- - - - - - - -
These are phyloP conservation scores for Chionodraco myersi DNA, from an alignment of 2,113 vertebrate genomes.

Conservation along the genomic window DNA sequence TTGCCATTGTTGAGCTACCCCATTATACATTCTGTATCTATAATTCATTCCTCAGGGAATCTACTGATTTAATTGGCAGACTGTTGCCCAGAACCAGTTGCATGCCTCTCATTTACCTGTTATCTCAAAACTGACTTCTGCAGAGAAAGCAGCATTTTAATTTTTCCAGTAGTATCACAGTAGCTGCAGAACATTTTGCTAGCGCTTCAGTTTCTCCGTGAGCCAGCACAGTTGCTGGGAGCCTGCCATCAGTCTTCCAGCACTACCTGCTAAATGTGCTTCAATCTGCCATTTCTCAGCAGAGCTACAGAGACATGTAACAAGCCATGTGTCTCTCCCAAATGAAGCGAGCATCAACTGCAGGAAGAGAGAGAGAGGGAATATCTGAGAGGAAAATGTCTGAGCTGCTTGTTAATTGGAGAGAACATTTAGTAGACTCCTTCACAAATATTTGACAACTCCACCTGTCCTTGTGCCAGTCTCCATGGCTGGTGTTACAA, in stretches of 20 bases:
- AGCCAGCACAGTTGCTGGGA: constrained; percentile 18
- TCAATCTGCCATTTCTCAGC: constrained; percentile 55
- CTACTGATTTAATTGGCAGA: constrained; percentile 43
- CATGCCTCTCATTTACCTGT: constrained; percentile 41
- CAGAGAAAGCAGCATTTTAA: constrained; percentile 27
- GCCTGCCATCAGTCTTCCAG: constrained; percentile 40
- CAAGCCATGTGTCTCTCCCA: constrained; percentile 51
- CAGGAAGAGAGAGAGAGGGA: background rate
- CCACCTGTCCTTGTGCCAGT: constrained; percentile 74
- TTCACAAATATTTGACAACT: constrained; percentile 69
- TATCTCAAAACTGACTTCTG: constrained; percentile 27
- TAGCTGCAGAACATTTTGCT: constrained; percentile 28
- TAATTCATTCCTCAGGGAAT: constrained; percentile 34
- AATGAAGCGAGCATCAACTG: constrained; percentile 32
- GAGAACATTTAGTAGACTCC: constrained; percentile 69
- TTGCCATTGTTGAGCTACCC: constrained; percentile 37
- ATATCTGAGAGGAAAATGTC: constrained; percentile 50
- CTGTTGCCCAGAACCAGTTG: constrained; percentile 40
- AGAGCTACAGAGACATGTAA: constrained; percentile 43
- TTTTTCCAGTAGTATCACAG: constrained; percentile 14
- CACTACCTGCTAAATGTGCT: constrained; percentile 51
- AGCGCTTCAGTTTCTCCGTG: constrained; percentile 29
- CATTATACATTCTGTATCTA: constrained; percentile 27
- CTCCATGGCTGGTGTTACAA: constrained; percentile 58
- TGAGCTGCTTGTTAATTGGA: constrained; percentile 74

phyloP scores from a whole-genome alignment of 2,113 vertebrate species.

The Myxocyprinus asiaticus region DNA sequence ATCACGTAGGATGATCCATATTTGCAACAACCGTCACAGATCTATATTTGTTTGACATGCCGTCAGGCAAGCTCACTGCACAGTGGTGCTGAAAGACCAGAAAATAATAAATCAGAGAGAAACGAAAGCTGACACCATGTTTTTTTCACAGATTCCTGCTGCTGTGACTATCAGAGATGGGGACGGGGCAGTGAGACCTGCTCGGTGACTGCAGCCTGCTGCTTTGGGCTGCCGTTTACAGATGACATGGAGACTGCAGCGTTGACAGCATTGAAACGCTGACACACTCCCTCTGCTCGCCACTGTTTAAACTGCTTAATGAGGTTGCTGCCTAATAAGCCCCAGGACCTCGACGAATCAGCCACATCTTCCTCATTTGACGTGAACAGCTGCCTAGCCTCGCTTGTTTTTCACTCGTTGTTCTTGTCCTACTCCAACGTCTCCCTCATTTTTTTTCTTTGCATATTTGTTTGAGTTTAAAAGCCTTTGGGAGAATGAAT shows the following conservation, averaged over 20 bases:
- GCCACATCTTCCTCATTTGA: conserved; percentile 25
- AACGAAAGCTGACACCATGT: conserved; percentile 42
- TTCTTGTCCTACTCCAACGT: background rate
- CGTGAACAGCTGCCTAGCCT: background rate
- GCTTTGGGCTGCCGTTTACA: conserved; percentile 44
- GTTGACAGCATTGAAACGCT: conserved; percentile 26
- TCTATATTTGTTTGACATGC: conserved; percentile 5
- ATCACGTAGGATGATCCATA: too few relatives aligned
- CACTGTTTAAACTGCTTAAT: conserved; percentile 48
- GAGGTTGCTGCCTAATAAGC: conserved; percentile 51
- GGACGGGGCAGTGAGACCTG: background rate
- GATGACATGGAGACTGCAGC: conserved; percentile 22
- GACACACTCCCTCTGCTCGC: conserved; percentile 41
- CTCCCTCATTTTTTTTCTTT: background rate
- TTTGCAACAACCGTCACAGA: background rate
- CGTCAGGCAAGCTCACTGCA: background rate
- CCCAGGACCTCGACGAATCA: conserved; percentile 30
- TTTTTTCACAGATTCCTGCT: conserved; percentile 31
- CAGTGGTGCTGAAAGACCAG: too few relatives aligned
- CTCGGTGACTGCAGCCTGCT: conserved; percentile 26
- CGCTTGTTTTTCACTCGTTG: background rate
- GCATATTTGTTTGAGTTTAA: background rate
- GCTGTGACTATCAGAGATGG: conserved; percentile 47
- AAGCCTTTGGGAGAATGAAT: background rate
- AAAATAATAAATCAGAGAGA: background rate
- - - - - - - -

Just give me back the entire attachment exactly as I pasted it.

These are phyloP conservation scores for Chionodraco myersi DNA, from an alignment of 2,113 vertebrate genomes.

Conservation along the genomic window DNA sequence TTGCCATTGTTGAGCTACCCCATTATACATTCTGTATCTATAATTCATTCCTCAGGGAATCTACTGATTTAATTGGCAGACTGTTGCCCAGAACCAGTTGCATGCCTCTCATTTACCTGTTATCTCAAAACTGACTTCTGCAGAGAAAGCAGCATTTTAATTTTTCCAGTAGTATCACAGTAGCTGCAGAACATTTTGCTAGCGCTTCAGTTTCTCCGTGAGCCAGCACAGTTGCTGGGAGCCTGCCATCAGTCTTCCAGCACTACCTGCTAAATGTGCTTCAATCTGCCATTTCTCAGCAGAGCTACAGAGACATGTAACAAGCCATGTGTCTCTCCCAAATGAAGCGAGCATCAACTGCAGGAAGAGAGAGAGAGGGAATATCTGAGAGGAAAATGTCTGAGCTGCTTGTTAATTGGAGAGAACATTTAGTAGACTCCTTCACAAATATTTGACAACTCCACCTGTCCTTGTGCCAGTCTCCATGGCTGGTGTTACAA, in stretches of 20 bases:
- AGCCAGCACAGTTGCTGGGA: constrained; percentile 18
- TCAATCTGCCATTTCTCAGC: constrained; percentile 55
- CTACTGATTTAATTGGCAGA: constrained; percentile 43
- CATGCCTCTCATTTACCTGT: constrained; percentile 41
- CAGAGAAAGCAGCATTTTAA: constrained; percentile 27
- GCCTGCCATCAGTCTTCCAG: constrained; percentile 40
- CAAGCCATGTGTCTCTCCCA: constrained; percentile 51
- CAGGAAGAGAGAGAGAGGGA: background rate
- CCACCTGTCCTTGTGCCAGT: constrained; percentile 74
- TTCACAAATATTTGACAACT: constrained; percentile 69
- TATCTCAAAACTGACTTCTG: constrained; percentile 27
- TAGCTGCAGAACATTTTGCT: constrained; percentile 28
- TAATTCATTCCTCAGGGAAT: constrained; percentile 34
- AATGAAGCGAGCATCAACTG: constrained; percentile 32
- GAGAACATTTAGTAGACTCC: constrained; percentile 69
- TTGCCATTGTTGAGCTACCC: constrained; percentile 37
- ATATCTGAGAGGAAAATGTC: constrained; percentile 50
- CTGTTGCCCAGAACCAGTTG: constrained; percentile 40
- AGAGCTACAGAGACATGTAA: constrained; percentile 43
- TTTTTCCAGTAGTATCACAG: constrained; percentile 14
- CACTACCTGCTAAATGTGCT: constrained; percentile 51
- AGCGCTTCAGTTTCTCCGTG: constrained; percentile 29
- CATTATACATTCTGTATCTA: constrained; percentile 27
- CTCCATGGCTGGTGTTACAA: constrained; percentile 58
- TGAGCTGCTTGTTAATTGGA: constrained; percentile 74

phyloP scores from a whole-genome alignment of 2,113 vertebrate species.

The Myxocyprinus asiaticus region DNA sequence ATCACGTAGGATGATCCATATTTGCAACAACCGTCACAGATCTATATTTGTTTGACATGCCGTCAGGCAAGCTCACTGCACAGTGGTGCTGAAAGACCAGAAAATAATAAATCAGAGAGAAACGAAAGCTGACACCATGTTTTTTTCACAGATTCCTGCTGCTGTGACTATCAGAGATGGGGACGGGGCAGTGAGACCTGCTCGGTGACTGCAGCCTGCTGCTTTGGGCTGCCGTTTACAGATGACATGGAGACTGCAGCGTTGACAGCATTGAAACGCTGACACACTCCCTCTGCTCGCCACTGTTTAAACTGCTTAATGAGGTTGCTGCCTAATAAGCCCCAGGACCTCGACGAATCAGCCACATCTTCCTCATTTGACGTGAACAGCTGCCTAGCCTCGCTTGTTTTTCACTCGTTGTTCTTGTCCTACTCCAACGTCTCCCTCATTTTTTTTCTTTGCATATTTGTTTGAGTTTAAAAGCCTTTGGGAGAATGAAT shows the following conservation, averaged over 20 bases:
- GCCACATCTTCCTCATTTGA: conserved; percentile 25
- AACGAAAGCTGACACCATGT: conserved; percentile 42
- TTCTTGTCCTACTCCAACGT: background rate
- CGTGAACAGCTGCCTAGCCT: background rate
- GCTTTGGGCTGCCGTTTACA: conserved; percentile 44
- GTTGACAGCATTGAAACGCT: conserved; percentile 26
- TCTATATTTGTTTGACATGC: conserved; percentile 5
- ATCACGTAGGATGATCCATA: too few relatives aligned
- CACTGTTTAAACTGCTTAAT: conserved; percentile 48
- GAGGTTGCTGCCTAATAAGC: conserved; percentile 51
- GGACGGGGCAGTGAGACCTG: background rate
- GATGACATGGAGACTGCAGC: conserved; percentile 22
- GACACACTCCCTCTGCTCGC: conserved; percentile 41
- CTCCCTCATTTTTTTTCTTT: background rate
- TTTGCAACAACCGTCACAGA: background rate
- CGTCAGGCAAGCTCACTGCA: background rate
- CCCAGGACCTCGACGAATCA: conserved; percentile 30
- TTTTTTCACAGATTCCTGCT: conserved; percentile 31
- CAGTGGTGCTGAAAGACCAG: too few relatives aligned
- CTCGGTGACTGCAGCCTGCT: conserved; percentile 26
- CGCTTGTTTTTCACTCGTTG: background rate
- GCATATTTGTTTGAGTTTAA: background rate
- GCTGTGACTATCAGAGATGG: conserved; percentile 47
- AAGCCTTTGGGAGAATGAAT: background rate
- AAAATAATAAATCAGAGAGA: background rate